How not to pitch to the media – examples from the Gulf

I wrote recently about pitching to the media, and I thought I’d share two examples of how not to approach journalists which have been shared with me by a couple of editors here in the Gulf.

The first is from a local company in the UAE. Written by a former editor (who should know better), the message ticks off the media for not running the release the day before. Is this really going to get your news published? The short answer is most likely not.

Telling off the media isn't the best approach to getting your news published

Telling off the media isn’t the best approach to getting your news published

The second pitch is more brief, but just as useless, in that it doesn’t tell the journalist anything. Instead, it almost shouts we’re here so publish something. For a pitch about a fashion collection, so much more could have been done particularly around visuals, to get the news published.

Yes, this is the pitch.

Yes, this is the pitch.

Pitching to journalists isn’t the easiest of things to do – they’re a difficult bunch at the best of times (and I’m including myself in that description as well). However, a well-crafted pitch explaining the news and why it’s beneficial to the journalist’s readers will go a long way to help you achieving your goal of publishing your news.

And to show that journalists also get it wrong, have a look at this piece highlighted by The Media Network.

The Daily Telegraph, published in Sydney by News Corp Australia, has made an embarrassing editorial blunder, by running a headline stating that Australian bombing raids killed dozens of terrorists in the UAE, according to the newspaper’s online platform.

While the story referred to bombings in Iraq – in which Australia’s super hornets conducted a total of 43 flights over the country since becoming operational almost two weeks ago – the prominent headline told a different story.

The headline has since been amended to citing the Middle East instead of the UAE, though the original URL remains.

First there was #MyDubai, and now we have #InAbuDhabi – Promoting a city on social media

Will #InAbuDhabi do for the capital what #MyDubai has done for Dubai’s social media presence?

There’s a saying that imitation is the sincerest form of flattery. If that’s the case, then #MyDubai, the social media campaign which was launched to give the city’s residents a way to tell their own story, now has another honor to its name in addition to the one million Instagram uploads.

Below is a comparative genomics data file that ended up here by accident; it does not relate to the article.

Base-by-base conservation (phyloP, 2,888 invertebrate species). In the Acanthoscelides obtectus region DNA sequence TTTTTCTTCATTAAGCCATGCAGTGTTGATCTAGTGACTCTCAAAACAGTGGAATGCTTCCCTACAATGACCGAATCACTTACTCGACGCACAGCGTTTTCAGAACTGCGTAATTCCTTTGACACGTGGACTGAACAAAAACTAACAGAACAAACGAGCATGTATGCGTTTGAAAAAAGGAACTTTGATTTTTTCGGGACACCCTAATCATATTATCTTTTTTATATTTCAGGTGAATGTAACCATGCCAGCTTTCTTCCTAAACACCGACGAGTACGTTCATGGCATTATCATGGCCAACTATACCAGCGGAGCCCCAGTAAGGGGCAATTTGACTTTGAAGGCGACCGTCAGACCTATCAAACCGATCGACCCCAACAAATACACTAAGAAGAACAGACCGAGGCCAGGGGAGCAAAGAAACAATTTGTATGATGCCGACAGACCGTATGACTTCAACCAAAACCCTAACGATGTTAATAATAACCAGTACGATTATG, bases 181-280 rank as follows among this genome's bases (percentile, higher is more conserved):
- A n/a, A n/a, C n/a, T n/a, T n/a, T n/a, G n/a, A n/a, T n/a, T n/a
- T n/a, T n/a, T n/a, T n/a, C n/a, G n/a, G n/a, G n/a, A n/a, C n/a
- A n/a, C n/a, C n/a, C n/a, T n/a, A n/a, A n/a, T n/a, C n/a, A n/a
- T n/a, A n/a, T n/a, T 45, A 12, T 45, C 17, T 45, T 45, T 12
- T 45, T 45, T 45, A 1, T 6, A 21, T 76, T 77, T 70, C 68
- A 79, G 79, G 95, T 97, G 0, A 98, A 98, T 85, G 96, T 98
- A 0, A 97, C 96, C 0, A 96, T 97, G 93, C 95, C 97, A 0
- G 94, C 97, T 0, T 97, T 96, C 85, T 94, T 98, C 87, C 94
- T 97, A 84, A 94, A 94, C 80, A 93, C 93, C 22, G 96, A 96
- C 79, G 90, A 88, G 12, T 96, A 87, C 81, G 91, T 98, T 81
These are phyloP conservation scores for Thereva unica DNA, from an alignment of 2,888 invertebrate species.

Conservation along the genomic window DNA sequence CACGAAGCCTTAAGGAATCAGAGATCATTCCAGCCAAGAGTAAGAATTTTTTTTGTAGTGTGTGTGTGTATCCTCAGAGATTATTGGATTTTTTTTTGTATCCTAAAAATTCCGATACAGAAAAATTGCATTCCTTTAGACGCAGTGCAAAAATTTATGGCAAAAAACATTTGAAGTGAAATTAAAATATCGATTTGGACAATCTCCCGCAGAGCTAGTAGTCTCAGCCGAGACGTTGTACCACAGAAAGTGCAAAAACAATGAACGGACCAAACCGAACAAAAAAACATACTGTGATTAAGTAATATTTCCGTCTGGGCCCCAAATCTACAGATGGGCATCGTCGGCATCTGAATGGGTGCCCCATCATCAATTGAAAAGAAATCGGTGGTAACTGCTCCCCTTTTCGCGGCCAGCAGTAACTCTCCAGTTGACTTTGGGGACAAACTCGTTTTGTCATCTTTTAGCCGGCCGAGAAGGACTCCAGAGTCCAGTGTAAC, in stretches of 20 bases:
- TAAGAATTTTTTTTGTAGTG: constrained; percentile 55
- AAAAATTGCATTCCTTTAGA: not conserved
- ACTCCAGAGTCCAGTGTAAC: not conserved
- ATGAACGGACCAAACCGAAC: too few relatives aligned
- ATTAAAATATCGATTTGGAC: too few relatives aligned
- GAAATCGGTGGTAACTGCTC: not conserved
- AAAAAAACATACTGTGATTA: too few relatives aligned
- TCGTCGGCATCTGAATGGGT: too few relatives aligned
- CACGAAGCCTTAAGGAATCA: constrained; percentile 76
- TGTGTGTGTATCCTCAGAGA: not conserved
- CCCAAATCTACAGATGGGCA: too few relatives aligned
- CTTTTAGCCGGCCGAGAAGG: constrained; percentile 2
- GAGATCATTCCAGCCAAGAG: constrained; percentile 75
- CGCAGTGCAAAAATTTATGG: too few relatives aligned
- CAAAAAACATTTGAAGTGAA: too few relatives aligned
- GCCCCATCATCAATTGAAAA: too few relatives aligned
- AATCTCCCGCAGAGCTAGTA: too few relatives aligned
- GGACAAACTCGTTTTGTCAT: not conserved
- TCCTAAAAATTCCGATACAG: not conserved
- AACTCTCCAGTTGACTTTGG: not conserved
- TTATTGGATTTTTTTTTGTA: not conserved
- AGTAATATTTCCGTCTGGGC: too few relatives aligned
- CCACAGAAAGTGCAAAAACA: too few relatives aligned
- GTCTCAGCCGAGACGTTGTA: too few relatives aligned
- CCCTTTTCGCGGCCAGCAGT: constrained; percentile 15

Abu Dhabi has followed in the footsteps of #MyDubai and launched its own hashtag to share experiences. To quote from the Khaleej Times:

Residents and visitors to the Capital have a new platform to share their experiences and events: #inAbuDhabi.

Announced on Sunday by the Abu Dhabi Tourism and Culture Authority (TCA), the new online service is meant to promote the emirate’s culture, entertainment, heritage and hospitality both at home and abroad.

“The #inAbuDhabi campaign will be wide-reaching and rolled out across all communication channels of our visitabudhabi online resource. It will be used across social media for maximum reach and impact and will be a tool to tell the destination story locally, regionally and internationally,” said Mouza Al Shamsi, acting executive director of Marketing and Communications at TCA.

So far, so good. However, despite launching the campaign on October 20th it’s probably fair to say that the #inAbuDhabi hashtag is yet to trend among social media users. Most of the usage has been by corporate accounts related to tourism such as @VisitAbuDhabi, @AbuDhabiEvents and @EtihadAirways.

The hashtag #InAbuDhabi had a strong start but has tailed off rapidly since its launch

The hashtag #InAbuDhabi had a strong start but has tailed off rapidly since its launch

Will #InAbuDhabi become another #MyDubai? Does it have the emotional resonance with residents of the capital? Or should Abu Dhabi’s Tourism and Culture Authority not imitated Dubai and done something completely different? What do you think?

Should executives say sorry? Just Falafel’s ‘we forgot about the food’

Do you agree or disagree with what  Mohamad Bitar did, and why?

Do you agree or disagree with what Mohamad Bitar did, and why?

Should we admit when things don’t go the way we planned? It’s a tough one. Few corporates hold up their hands when plans go awry (unless there’s a crisis of biblical proportions). US-based corporates such as Walmart are now taking on media outlets to argue their point (this post from Walmart is a remarkable example of fighting back).

Even fewer company bosses in the Gulf go off track and talk from the heart. However, as with everything there are exceptions. Just Falafel is often touted as a home-grown success story, a tale of how a local brand has become global. Founded in 2007 in Abu Dhabi, the falafel-focused outlet has approximately 52 stores in 18 countries according to its website.

However, the chain isn’t to everyone’s tastes. A news story on the English-language website Arabian Business which announced the reasons for the departure of the chain’s former CEO Fadi Malas was used as a comment board by readers to explain their reasons for not liking the brand’s falafel.

Fair enough you may say. But what followed was either inspirational or horrifying depending on which side of the open/control communications fence you’re on. The Just Falafel founder and MD, Mohamad Bitar, took to the site’s comments section to explain how the company had “forgot about the food”.

The comment as written by just Falafel's Bitar on ArabianBusiness.com

The comment as written by just Falafel’s Bitar on ArabianBusiness.com